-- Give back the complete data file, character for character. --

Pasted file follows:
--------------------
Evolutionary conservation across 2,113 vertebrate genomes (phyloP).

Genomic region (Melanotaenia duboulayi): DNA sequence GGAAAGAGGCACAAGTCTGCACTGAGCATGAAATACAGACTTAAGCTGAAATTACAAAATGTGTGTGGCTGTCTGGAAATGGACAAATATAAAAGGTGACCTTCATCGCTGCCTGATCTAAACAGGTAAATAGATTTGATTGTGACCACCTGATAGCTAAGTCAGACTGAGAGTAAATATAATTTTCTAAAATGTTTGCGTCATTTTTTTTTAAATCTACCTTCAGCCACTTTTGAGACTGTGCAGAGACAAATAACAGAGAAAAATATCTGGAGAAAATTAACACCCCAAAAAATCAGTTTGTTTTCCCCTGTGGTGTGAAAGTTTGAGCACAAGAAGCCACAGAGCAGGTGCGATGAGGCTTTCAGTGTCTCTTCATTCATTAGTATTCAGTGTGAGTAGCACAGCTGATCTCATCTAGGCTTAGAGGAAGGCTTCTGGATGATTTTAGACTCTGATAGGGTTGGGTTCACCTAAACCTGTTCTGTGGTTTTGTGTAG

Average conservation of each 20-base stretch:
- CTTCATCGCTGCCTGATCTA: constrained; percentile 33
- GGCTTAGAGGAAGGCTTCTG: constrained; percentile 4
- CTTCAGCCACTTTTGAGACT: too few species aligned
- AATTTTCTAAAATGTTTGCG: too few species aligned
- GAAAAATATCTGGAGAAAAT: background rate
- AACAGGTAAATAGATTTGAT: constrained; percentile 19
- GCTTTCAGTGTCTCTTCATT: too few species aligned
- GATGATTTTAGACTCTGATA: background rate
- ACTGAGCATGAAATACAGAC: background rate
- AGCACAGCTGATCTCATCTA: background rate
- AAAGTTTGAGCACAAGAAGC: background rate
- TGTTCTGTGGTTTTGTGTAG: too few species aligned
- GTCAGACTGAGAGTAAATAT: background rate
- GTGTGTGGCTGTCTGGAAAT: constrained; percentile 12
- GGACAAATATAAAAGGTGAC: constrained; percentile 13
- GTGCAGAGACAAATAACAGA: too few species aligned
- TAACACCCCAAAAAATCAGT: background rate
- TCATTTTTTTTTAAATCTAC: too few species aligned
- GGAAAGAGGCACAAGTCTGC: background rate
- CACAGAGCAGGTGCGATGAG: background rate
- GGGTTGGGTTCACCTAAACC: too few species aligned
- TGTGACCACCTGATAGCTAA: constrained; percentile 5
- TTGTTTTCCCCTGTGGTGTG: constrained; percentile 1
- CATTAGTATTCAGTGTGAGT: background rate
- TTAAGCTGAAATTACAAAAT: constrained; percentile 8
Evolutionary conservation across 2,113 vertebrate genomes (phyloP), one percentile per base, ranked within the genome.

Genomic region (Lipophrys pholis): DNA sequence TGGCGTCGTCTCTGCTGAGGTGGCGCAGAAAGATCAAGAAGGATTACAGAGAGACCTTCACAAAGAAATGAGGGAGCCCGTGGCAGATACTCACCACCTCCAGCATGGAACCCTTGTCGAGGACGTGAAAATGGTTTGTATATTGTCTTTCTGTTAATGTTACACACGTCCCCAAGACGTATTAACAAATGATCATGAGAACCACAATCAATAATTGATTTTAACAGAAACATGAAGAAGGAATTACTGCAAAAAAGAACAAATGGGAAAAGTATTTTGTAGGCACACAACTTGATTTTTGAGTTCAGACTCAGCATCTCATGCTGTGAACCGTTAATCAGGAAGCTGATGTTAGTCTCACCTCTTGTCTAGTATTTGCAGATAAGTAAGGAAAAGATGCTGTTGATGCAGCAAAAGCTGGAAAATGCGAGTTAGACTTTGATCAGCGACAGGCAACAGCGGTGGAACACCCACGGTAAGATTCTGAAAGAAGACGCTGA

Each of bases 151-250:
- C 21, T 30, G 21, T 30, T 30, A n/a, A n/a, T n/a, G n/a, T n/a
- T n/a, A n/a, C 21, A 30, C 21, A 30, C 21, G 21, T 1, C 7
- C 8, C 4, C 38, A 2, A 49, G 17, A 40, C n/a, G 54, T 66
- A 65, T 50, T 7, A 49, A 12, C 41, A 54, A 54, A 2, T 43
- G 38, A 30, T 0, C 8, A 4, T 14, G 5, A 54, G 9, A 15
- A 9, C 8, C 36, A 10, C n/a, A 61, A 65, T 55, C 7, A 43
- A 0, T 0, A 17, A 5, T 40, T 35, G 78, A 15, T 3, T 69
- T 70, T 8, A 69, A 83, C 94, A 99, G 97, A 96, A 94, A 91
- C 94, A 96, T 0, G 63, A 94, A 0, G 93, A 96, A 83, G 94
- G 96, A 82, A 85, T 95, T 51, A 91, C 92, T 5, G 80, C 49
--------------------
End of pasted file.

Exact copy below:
Evolutionary conservation across 2,113 vertebrate genomes (phyloP).

Genomic region (Melanotaenia duboulayi): DNA sequence GGAAAGAGGCACAAGTCTGCACTGAGCATGAAATACAGACTTAAGCTGAAATTACAAAATGTGTGTGGCTGTCTGGAAATGGACAAATATAAAAGGTGACCTTCATCGCTGCCTGATCTAAACAGGTAAATAGATTTGATTGTGACCACCTGATAGCTAAGTCAGACTGAGAGTAAATATAATTTTCTAAAATGTTTGCGTCATTTTTTTTTAAATCTACCTTCAGCCACTTTTGAGACTGTGCAGAGACAAATAACAGAGAAAAATATCTGGAGAAAATTAACACCCCAAAAAATCAGTTTGTTTTCCCCTGTGGTGTGAAAGTTTGAGCACAAGAAGCCACAGAGCAGGTGCGATGAGGCTTTCAGTGTCTCTTCATTCATTAGTATTCAGTGTGAGTAGCACAGCTGATCTCATCTAGGCTTAGAGGAAGGCTTCTGGATGATTTTAGACTCTGATAGGGTTGGGTTCACCTAAACCTGTTCTGTGGTTTTGTGTAG

Average conservation of each 20-base stretch:
- CTTCATCGCTGCCTGATCTA: constrained; percentile 33
- GGCTTAGAGGAAGGCTTCTG: constrained; percentile 4
- CTTCAGCCACTTTTGAGACT: too few species aligned
- AATTTTCTAAAATGTTTGCG: too few species aligned
- GAAAAATATCTGGAGAAAAT: background rate
- AACAGGTAAATAGATTTGAT: constrained; percentile 19
- GCTTTCAGTGTCTCTTCATT: too few species aligned
- GATGATTTTAGACTCTGATA: background rate
- ACTGAGCATGAAATACAGAC: background rate
- AGCACAGCTGATCTCATCTA: background rate
- AAAGTTTGAGCACAAGAAGC: background rate
- TGTTCTGTGGTTTTGTGTAG: too few species aligned
- GTCAGACTGAGAGTAAATAT: background rate
- GTGTGTGGCTGTCTGGAAAT: constrained; percentile 12
- GGACAAATATAAAAGGTGAC: constrained; percentile 13
- GTGCAGAGACAAATAACAGA: too few species aligned
- TAACACCCCAAAAAATCAGT: background rate
- TCATTTTTTTTTAAATCTAC: too few species aligned
- GGAAAGAGGCACAAGTCTGC: background rate
- CACAGAGCAGGTGCGATGAG: background rate
- GGGTTGGGTTCACCTAAACC: too few species aligned
- TGTGACCACCTGATAGCTAA: constrained; percentile 5
- TTGTTTTCCCCTGTGGTGTG: constrained; percentile 1
- CATTAGTATTCAGTGTGAGT: background rate
- TTAAGCTGAAATTACAAAAT: constrained; percentile 8
Evolutionary conservation across 2,113 vertebrate genomes (phyloP), one percentile per base, ranked within the genome.

Genomic region (Lipophrys pholis): DNA sequence TGGCGTCGTCTCTGCTGAGGTGGCGCAGAAAGATCAAGAAGGATTACAGAGAGACCTTCACAAAGAAATGAGGGAGCCCGTGGCAGATACTCACCACCTCCAGCATGGAACCCTTGTCGAGGACGTGAAAATGGTTTGTATATTGTCTTTCTGTTAATGTTACACACGTCCCCAAGACGTATTAACAAATGATCATGAGAACCACAATCAATAATTGATTTTAACAGAAACATGAAGAAGGAATTACTGCAAAAAAGAACAAATGGGAAAAGTATTTTGTAGGCACACAACTTGATTTTTGAGTTCAGACTCAGCATCTCATGCTGTGAACCGTTAATCAGGAAGCTGATGTTAGTCTCACCTCTTGTCTAGTATTTGCAGATAAGTAAGGAAAAGATGCTGTTGATGCAGCAAAAGCTGGAAAATGCGAGTTAGACTTTGATCAGCGACAGGCAACAGCGGTGGAACACCCACGGTAAGATTCTGAAAGAAGACGCTGA

Each of bases 151-250:
- C 21, T 30, G 21, T 30, T 30, A n/a, A n/a, T n/a, G n/a, T n/a
- T n/a, A n/a, C 21, A 30, C 21, A 30, C 21, G 21, T 1, C 7
- C 8, C 4, C 38, A 2, A 49, G 17, A 40, C n/a, G 54, T 66
- A 65, T 50, T 7, A 49, A 12, C 41, A 54, A 54, A 2, T 43
- G 38, A 30, T 0, C 8, A 4, T 14, G 5, A 54, G 9, A 15
- A 9, C 8, C 36, A 10, C n/a, A 61, A 65, T 55, C 7, A 43
- A 0, T 0, A 17, A 5, T 40, T 35, G 78, A 15, T 3, T 69
- T 70, T 8, A 69, A 83, C 94, A 99, G 97, A 96, A 94, A 91
- C 94, A 96, T 0, G 63, A 94, A 0, G 93, A 96, A 83, G 94
- G 96, A 82, A 85, T 95, T 51, A 91, C 92, T 5, G 80, C 49